We live in a digital age where quick and instant communication has become the norm. In such times, waiting for a reply or sitting with an unanswered text can trigger feelings of anxiety. Whether it’s waiting for a reply from a friend, family member, or romantic partner, the absence of a response can lead to a range of emotions. While some feelings of nervousness and excitement are normal, constantly feeling anxious about an unanswered text can be unhealthy and even impact relationships negatively in the long run.
Why do unanswered texts cause anxiety?
There might be multiple reasons why you feel anxious when someone doesn’t text you back. They are:
When someone replies to our texts instantly, it releases a chemical called dopamine in our brains. Dopamine creates a feeling of satisfaction and instant gratification. So, when we’re feeling anxious, waiting for a text is like anticipating a boost of happiness from our brain’s dopamine, while not receiving a text denies dopamine.
Sometimes, we might feel anxious because we are concerned about the other person’s whereabouts and well-being.
The delay in receiving a text response may trigger a fear of rejection. You might be worried that the lack of replies implies that the other person isn’t interested in talking to you or has certain negative feelings towards you.
Worried about the other person
Past experiences of being ignored or ghosted can create a heightened sense of anxiety or worry about receiving delayed replies, as you might be worried about having a similar negative experience once again.
Previous Negative Experiences
Texting can be a challenging form of communication, as there is a lack of direct interaction. Lack of direct interaction also means that we have little to no idea about how the other person is reacting or feeling about the message. This uncertainty about how the other person interprets your messages may be a cause of anxiety.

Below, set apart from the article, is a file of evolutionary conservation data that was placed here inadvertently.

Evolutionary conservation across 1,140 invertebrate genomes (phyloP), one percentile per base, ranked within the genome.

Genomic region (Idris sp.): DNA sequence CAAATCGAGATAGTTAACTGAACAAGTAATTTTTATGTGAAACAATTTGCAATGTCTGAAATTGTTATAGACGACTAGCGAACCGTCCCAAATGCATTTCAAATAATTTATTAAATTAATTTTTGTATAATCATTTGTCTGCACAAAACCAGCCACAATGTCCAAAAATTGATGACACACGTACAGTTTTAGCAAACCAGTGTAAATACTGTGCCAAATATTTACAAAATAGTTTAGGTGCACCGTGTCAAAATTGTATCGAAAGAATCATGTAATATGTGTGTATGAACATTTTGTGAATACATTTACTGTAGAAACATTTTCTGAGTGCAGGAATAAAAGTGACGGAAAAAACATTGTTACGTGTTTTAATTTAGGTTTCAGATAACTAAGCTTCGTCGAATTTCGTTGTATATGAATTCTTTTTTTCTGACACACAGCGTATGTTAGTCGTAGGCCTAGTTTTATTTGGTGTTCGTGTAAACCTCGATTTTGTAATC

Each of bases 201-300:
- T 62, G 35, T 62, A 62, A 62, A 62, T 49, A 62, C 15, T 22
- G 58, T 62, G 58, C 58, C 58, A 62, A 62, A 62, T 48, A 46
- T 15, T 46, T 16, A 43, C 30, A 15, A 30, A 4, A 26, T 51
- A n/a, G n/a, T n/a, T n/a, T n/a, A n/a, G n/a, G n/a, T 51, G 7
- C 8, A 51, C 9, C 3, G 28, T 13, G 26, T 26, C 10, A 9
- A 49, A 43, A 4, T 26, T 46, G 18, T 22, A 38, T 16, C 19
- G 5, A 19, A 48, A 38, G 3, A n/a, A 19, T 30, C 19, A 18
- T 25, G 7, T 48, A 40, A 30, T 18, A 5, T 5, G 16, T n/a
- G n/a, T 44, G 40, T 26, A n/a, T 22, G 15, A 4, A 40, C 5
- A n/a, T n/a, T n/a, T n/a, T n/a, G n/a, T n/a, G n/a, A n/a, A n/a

Lack of Face to face-to-face interaction
How to overcome anxiety about unanswered texts?
Lack of face-to-face interactions can make having a difficult conversation over text even more challenging. Miscommunication over texts can lead to a heightened sense of anxiety. Thus, it might be helpful to reserve difficult or serious topics for in-person interactions.
Avoid Difficult Conversations Over Texts
Talk to your friends and loved ones about how you feel about late replies. By talking about your feelings openly, you can invite their thoughts and ideas and see how they might be able to help you.
Have An Honest Conversation
Everyone has different styles and preferences for communicating with others. Some people might feel more comfortable on a call, while others might rely on texting. Understanding communication differences can help you create acceptance for late replies.
If a text message you have sent is making you nervous, it might be a good idea to ask the other person for clarification regarding how they feel about it. Seeking clarification helps you avoid miscommunication.
The more time we spend on social media, the more anxiety it can cause about unanswered texts. Limiting time on social media and screen time can allow you to reflect on your feelings about texting while also giving you time to engage in other meaningful activities. Engaging in other hobbies can also help cope with anxiety.
Understand Communication Styles
Anxiety triggered by an unanswered text is quite common in the digital age. One can cope with this anxiety by seeking clarification and having honest conversations with others around them
It is also important to remember that some anxiety and nervousness are normal, but long periods of distress or anxiety about unanswered texts can be a sign of underlying issues that need to be addressed with the help of a professional.
- Ashton, P. (2022, March 25). Get Anxiety When Someone Doesn’t Text Back? (Texting Anxiety Explained). Self Development Journey. https://selfdevelopmentjourney.com/anxiety-when-someone-doesnt-text-back/
- Texting Anxiety: What It Is & How to Deal With It. (n.d.). Choosing Therapy. Retrieved January 4, 2024, from https://www.choosingtherapy.com/texting-anxiety/